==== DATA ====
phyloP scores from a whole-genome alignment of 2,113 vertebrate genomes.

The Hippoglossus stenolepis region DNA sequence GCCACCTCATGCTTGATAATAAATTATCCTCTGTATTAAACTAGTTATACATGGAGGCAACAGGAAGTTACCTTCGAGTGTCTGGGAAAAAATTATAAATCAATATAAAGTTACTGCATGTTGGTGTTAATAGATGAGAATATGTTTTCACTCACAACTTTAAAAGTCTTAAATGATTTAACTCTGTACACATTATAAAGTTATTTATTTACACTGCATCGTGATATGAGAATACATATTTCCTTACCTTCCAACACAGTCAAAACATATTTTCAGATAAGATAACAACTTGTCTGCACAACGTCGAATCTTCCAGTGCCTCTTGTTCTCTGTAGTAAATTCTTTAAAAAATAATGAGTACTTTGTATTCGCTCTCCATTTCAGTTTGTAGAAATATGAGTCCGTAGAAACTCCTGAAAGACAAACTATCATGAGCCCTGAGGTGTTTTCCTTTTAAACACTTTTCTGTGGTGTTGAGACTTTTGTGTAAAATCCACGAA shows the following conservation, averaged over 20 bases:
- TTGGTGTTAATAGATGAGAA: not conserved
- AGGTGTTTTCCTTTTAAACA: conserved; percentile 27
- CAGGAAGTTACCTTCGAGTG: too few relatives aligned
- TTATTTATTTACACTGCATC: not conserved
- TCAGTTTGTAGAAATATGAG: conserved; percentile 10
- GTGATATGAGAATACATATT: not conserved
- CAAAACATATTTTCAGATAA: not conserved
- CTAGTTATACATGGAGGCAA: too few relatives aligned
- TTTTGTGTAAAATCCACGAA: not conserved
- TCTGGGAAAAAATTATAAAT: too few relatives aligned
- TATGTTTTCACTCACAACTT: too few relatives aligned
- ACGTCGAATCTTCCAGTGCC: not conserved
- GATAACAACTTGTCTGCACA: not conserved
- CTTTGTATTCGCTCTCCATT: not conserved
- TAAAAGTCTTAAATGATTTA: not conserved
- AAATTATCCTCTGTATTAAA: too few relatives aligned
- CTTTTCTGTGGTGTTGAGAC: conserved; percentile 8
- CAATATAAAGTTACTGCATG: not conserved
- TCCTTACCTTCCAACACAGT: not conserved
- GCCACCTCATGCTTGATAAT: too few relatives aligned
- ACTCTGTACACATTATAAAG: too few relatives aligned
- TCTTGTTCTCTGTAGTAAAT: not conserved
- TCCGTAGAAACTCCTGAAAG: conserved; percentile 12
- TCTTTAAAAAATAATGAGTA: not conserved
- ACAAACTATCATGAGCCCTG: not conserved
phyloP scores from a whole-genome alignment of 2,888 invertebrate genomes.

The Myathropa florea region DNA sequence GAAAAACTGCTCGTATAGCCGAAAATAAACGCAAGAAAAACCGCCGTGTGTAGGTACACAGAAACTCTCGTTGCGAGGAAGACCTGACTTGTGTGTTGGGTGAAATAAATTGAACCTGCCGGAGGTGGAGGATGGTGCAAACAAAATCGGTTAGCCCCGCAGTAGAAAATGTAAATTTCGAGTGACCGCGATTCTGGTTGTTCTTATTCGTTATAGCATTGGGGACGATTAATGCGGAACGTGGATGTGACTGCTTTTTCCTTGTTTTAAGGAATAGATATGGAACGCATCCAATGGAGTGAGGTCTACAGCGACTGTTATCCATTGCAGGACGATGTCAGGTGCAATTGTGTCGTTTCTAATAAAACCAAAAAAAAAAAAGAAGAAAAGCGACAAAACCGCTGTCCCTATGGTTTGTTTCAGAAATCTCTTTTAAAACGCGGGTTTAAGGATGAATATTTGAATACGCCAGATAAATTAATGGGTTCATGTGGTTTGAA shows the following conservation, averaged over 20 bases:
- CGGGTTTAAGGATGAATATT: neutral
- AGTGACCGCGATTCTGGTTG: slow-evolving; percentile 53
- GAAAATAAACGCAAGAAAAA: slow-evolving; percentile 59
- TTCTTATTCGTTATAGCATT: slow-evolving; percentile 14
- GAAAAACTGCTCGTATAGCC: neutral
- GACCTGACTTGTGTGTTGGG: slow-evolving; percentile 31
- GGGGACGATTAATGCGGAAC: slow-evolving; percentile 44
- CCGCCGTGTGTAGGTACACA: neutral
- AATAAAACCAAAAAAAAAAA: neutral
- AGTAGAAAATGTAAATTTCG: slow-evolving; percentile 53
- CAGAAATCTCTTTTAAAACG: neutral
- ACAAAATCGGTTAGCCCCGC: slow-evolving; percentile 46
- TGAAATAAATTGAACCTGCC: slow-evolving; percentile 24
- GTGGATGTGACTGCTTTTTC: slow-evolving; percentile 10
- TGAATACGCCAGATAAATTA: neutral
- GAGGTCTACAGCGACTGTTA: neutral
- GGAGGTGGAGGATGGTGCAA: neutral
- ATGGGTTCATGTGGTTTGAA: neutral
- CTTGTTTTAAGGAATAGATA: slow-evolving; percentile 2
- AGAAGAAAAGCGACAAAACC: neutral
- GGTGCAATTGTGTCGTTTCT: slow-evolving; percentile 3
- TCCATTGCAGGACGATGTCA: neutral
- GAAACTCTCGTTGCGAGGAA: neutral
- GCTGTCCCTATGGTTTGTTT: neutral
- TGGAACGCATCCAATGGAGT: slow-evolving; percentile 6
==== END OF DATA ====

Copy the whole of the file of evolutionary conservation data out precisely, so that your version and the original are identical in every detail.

phyloP scores from a whole-genome alignment of 2,113 vertebrate genomes.

The Hippoglossus stenolepis region DNA sequence GCCACCTCATGCTTGATAATAAATTATCCTCTGTATTAAACTAGTTATACATGGAGGCAACAGGAAGTTACCTTCGAGTGTCTGGGAAAAAATTATAAATCAATATAAAGTTACTGCATGTTGGTGTTAATAGATGAGAATATGTTTTCACTCACAACTTTAAAAGTCTTAAATGATTTAACTCTGTACACATTATAAAGTTATTTATTTACACTGCATCGTGATATGAGAATACATATTTCCTTACCTTCCAACACAGTCAAAACATATTTTCAGATAAGATAACAACTTGTCTGCACAACGTCGAATCTTCCAGTGCCTCTTGTTCTCTGTAGTAAATTCTTTAAAAAATAATGAGTACTTTGTATTCGCTCTCCATTTCAGTTTGTAGAAATATGAGTCCGTAGAAACTCCTGAAAGACAAACTATCATGAGCCCTGAGGTGTTTTCCTTTTAAACACTTTTCTGTGGTGTTGAGACTTTTGTGTAAAATCCACGAA shows the following conservation, averaged over 20 bases:
- TTGGTGTTAATAGATGAGAA: not conserved
- AGGTGTTTTCCTTTTAAACA: conserved; percentile 27
- CAGGAAGTTACCTTCGAGTG: too few relatives aligned
- TTATTTATTTACACTGCATC: not conserved
- TCAGTTTGTAGAAATATGAG: conserved; percentile 10
- GTGATATGAGAATACATATT: not conserved
- CAAAACATATTTTCAGATAA: not conserved
- CTAGTTATACATGGAGGCAA: too few relatives aligned
- TTTTGTGTAAAATCCACGAA: not conserved
- TCTGGGAAAAAATTATAAAT: too few relatives aligned
- TATGTTTTCACTCACAACTT: too few relatives aligned
- ACGTCGAATCTTCCAGTGCC: not conserved
- GATAACAACTTGTCTGCACA: not conserved
- CTTTGTATTCGCTCTCCATT: not conserved
- TAAAAGTCTTAAATGATTTA: not conserved
- AAATTATCCTCTGTATTAAA: too few relatives aligned
- CTTTTCTGTGGTGTTGAGAC: conserved; percentile 8
- CAATATAAAGTTACTGCATG: not conserved
- TCCTTACCTTCCAACACAGT: not conserved
- GCCACCTCATGCTTGATAAT: too few relatives aligned
- ACTCTGTACACATTATAAAG: too few relatives aligned
- TCTTGTTCTCTGTAGTAAAT: not conserved
- TCCGTAGAAACTCCTGAAAG: conserved; percentile 12
- TCTTTAAAAAATAATGAGTA: not conserved
- ACAAACTATCATGAGCCCTG: not conserved
phyloP scores from a whole-genome alignment of 2,888 invertebrate genomes.

The Myathropa florea region DNA sequence GAAAAACTGCTCGTATAGCCGAAAATAAACGCAAGAAAAACCGCCGTGTGTAGGTACACAGAAACTCTCGTTGCGAGGAAGACCTGACTTGTGTGTTGGGTGAAATAAATTGAACCTGCCGGAGGTGGAGGATGGTGCAAACAAAATCGGTTAGCCCCGCAGTAGAAAATGTAAATTTCGAGTGACCGCGATTCTGGTTGTTCTTATTCGTTATAGCATTGGGGACGATTAATGCGGAACGTGGATGTGACTGCTTTTTCCTTGTTTTAAGGAATAGATATGGAACGCATCCAATGGAGTGAGGTCTACAGCGACTGTTATCCATTGCAGGACGATGTCAGGTGCAATTGTGTCGTTTCTAATAAAACCAAAAAAAAAAAAGAAGAAAAGCGACAAAACCGCTGTCCCTATGGTTTGTTTCAGAAATCTCTTTTAAAACGCGGGTTTAAGGATGAATATTTGAATACGCCAGATAAATTAATGGGTTCATGTGGTTTGAA shows the following conservation, averaged over 20 bases:
- CGGGTTTAAGGATGAATATT: neutral
- AGTGACCGCGATTCTGGTTG: slow-evolving; percentile 53
- GAAAATAAACGCAAGAAAAA: slow-evolving; percentile 59
- TTCTTATTCGTTATAGCATT: slow-evolving; percentile 14
- GAAAAACTGCTCGTATAGCC: neutral
- GACCTGACTTGTGTGTTGGG: slow-evolving; percentile 31
- GGGGACGATTAATGCGGAAC: slow-evolving; percentile 44
- CCGCCGTGTGTAGGTACACA: neutral
- AATAAAACCAAAAAAAAAAA: neutral
- AGTAGAAAATGTAAATTTCG: slow-evolving; percentile 53
- CAGAAATCTCTTTTAAAACG: neutral
- ACAAAATCGGTTAGCCCCGC: slow-evolving; percentile 46
- TGAAATAAATTGAACCTGCC: slow-evolving; percentile 24
- GTGGATGTGACTGCTTTTTC: slow-evolving; percentile 10
- TGAATACGCCAGATAAATTA: neutral
- GAGGTCTACAGCGACTGTTA: neutral
- GGAGGTGGAGGATGGTGCAA: neutral
- ATGGGTTCATGTGGTTTGAA: neutral
- CTTGTTTTAAGGAATAGATA: slow-evolving; percentile 2
- AGAAGAAAAGCGACAAAACC: neutral
- GGTGCAATTGTGTCGTTTCT: slow-evolving; percentile 3
- TCCATTGCAGGACGATGTCA: neutral
- GAAACTCTCGTTGCGAGGAA: neutral
- GCTGTCCCTATGGTTTGTTT: neutral
- TGGAACGCATCCAATGGAGT: slow-evolving; percentile 6